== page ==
"Graham's number, named after Ronald Graham, is a large number that is an upper bound on the solution to a certain problem in Ramsey theory. This number gained a degree of popular attention when Martin Gardner described it in the "Mathematical Games" section of Scientific American in November 1977, writing that "In an unpublished proof, Graham has recently established ... a bound so vast that it holds the record for the largest number ever used in a serious mathematical proof." The 1980 Guiness Book of World Records repeated Gardner's claim, adding to the popular interest in this number. Graham's number is much larger than other well-known large numbers such as a googol and a googolplex, and even larger than Skewes' number and Moser's number, other well-known large numbers. Indeed, it is not possible, given the limitations of our universe, to denote Graham's number, or any reasonable approximation of it, in a conventional system of numeration. Even "power towers" of the form ((a^b)^c)^...))) are useless for this purpose, although it can be easily described by recursive formulas using Knuth's up-arrow notation or the equivalent, as was done by Graham. The last ten digits of Graham's number are ...2464195387.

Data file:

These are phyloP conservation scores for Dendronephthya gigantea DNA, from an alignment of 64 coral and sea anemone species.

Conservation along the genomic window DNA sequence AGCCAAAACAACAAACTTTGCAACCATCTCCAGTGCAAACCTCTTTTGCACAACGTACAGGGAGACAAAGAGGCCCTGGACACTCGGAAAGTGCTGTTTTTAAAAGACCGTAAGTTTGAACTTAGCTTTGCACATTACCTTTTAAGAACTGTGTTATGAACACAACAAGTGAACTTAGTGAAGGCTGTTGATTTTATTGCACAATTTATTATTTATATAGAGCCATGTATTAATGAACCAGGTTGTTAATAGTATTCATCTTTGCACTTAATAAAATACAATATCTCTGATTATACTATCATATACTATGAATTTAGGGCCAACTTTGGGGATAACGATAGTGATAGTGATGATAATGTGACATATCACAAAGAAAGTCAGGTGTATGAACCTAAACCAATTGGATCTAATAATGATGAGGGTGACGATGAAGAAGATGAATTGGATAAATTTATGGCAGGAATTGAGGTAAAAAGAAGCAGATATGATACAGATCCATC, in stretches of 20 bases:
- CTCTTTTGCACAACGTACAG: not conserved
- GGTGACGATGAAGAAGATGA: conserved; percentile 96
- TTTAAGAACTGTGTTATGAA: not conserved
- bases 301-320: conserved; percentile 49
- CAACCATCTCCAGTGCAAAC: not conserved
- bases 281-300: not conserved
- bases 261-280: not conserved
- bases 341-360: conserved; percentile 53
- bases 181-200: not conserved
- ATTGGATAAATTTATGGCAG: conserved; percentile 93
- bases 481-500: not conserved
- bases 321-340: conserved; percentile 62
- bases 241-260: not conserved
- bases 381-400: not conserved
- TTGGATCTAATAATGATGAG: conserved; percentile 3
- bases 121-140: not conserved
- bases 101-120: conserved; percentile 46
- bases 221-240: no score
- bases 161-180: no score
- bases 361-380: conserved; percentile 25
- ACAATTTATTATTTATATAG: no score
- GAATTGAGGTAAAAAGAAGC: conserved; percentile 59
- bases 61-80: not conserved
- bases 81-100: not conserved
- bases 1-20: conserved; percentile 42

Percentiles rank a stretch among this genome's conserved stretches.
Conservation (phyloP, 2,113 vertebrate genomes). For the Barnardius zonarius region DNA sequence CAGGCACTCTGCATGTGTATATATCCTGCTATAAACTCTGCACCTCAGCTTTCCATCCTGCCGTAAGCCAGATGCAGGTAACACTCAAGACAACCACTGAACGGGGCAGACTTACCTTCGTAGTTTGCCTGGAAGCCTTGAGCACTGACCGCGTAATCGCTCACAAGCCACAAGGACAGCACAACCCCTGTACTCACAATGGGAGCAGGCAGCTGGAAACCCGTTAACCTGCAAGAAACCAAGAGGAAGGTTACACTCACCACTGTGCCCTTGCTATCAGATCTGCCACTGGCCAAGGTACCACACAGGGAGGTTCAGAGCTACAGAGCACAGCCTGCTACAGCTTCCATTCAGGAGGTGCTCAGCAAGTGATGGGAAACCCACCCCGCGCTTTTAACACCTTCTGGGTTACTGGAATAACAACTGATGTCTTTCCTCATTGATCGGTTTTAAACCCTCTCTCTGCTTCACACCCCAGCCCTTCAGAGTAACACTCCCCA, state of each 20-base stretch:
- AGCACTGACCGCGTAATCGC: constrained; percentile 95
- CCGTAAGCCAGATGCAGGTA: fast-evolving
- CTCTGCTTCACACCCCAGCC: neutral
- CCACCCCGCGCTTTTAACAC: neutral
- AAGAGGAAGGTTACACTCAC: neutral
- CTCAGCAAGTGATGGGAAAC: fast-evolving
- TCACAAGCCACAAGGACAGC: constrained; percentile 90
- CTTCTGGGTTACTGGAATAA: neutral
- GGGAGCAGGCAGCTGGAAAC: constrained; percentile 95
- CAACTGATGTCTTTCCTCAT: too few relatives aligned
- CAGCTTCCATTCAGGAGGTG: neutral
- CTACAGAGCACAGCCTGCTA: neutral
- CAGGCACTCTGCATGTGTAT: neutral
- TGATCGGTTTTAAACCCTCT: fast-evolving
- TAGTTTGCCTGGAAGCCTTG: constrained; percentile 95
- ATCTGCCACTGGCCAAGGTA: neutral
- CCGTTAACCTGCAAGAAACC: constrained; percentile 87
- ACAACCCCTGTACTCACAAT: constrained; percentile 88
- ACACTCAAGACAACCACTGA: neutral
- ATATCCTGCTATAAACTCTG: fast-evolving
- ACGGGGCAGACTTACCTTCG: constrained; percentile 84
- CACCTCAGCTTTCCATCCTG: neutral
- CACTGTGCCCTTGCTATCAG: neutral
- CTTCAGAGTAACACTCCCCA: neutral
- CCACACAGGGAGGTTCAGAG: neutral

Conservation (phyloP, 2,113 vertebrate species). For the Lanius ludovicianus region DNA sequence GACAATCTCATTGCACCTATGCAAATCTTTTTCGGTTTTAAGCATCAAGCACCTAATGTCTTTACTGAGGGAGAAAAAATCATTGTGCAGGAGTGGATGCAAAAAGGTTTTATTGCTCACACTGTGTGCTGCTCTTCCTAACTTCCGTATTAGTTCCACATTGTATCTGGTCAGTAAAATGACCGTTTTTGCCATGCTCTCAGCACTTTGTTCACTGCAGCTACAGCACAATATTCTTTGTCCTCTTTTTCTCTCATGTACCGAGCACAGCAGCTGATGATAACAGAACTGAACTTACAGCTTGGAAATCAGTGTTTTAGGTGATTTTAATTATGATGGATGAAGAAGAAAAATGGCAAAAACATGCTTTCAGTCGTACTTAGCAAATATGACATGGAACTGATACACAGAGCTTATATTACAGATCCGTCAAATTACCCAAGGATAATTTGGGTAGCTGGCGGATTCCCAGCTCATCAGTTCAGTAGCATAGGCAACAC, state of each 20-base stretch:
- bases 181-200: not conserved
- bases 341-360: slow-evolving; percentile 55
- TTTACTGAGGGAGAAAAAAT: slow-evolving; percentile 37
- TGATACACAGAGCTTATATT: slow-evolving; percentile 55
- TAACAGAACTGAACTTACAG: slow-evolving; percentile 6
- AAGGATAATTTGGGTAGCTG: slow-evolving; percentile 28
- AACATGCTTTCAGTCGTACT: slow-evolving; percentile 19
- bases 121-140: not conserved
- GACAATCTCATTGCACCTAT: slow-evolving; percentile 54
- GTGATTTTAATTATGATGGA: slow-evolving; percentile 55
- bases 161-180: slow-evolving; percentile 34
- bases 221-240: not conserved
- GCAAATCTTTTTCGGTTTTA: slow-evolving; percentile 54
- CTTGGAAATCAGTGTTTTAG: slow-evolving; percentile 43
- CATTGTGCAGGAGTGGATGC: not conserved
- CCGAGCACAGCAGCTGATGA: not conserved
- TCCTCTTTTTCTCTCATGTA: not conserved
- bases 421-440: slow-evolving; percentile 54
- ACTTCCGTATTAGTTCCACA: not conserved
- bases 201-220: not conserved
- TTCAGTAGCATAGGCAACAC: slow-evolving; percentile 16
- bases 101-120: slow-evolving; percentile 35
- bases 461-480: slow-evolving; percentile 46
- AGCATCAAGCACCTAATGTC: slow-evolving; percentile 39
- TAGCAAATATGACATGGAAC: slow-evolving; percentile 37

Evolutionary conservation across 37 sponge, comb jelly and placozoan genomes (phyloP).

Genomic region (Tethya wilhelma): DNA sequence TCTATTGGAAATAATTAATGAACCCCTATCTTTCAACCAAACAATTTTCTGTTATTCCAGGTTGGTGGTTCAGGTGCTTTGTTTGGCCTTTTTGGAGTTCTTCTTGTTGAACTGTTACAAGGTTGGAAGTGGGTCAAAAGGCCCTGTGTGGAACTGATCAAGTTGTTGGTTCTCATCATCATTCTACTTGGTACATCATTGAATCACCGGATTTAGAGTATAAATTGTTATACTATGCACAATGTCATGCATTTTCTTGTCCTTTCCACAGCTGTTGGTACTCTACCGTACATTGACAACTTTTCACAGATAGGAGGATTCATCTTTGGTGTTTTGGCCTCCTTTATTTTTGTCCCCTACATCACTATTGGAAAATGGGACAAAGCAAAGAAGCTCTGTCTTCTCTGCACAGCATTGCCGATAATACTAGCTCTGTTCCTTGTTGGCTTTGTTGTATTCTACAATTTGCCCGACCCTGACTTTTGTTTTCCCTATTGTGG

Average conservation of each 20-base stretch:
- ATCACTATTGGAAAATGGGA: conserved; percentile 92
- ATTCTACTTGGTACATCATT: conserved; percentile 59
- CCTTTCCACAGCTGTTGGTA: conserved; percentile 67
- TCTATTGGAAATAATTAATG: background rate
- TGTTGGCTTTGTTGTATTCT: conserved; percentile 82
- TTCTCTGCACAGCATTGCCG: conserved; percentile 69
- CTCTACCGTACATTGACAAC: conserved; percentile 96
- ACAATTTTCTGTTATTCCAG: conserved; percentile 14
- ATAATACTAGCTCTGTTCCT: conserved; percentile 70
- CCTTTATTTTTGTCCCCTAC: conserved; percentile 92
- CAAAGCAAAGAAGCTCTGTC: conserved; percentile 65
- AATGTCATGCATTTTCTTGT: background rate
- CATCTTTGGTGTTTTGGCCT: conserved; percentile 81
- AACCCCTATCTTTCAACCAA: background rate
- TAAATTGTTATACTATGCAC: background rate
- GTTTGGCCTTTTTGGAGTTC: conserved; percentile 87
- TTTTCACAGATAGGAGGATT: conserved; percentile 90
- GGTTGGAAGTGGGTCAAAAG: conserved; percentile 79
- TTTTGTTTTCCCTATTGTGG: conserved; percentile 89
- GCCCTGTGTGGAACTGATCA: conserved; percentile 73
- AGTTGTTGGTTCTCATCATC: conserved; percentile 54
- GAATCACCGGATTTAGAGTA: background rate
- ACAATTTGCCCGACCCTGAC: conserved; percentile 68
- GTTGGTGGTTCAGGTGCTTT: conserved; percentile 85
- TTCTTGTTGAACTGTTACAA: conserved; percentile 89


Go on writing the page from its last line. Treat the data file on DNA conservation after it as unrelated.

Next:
Specific integers known to be far larger than Graham's number have since appeared in many serious mathematical proofs (e.g., in connection with Friedman's various finite forms of Kruskal's theorem)."
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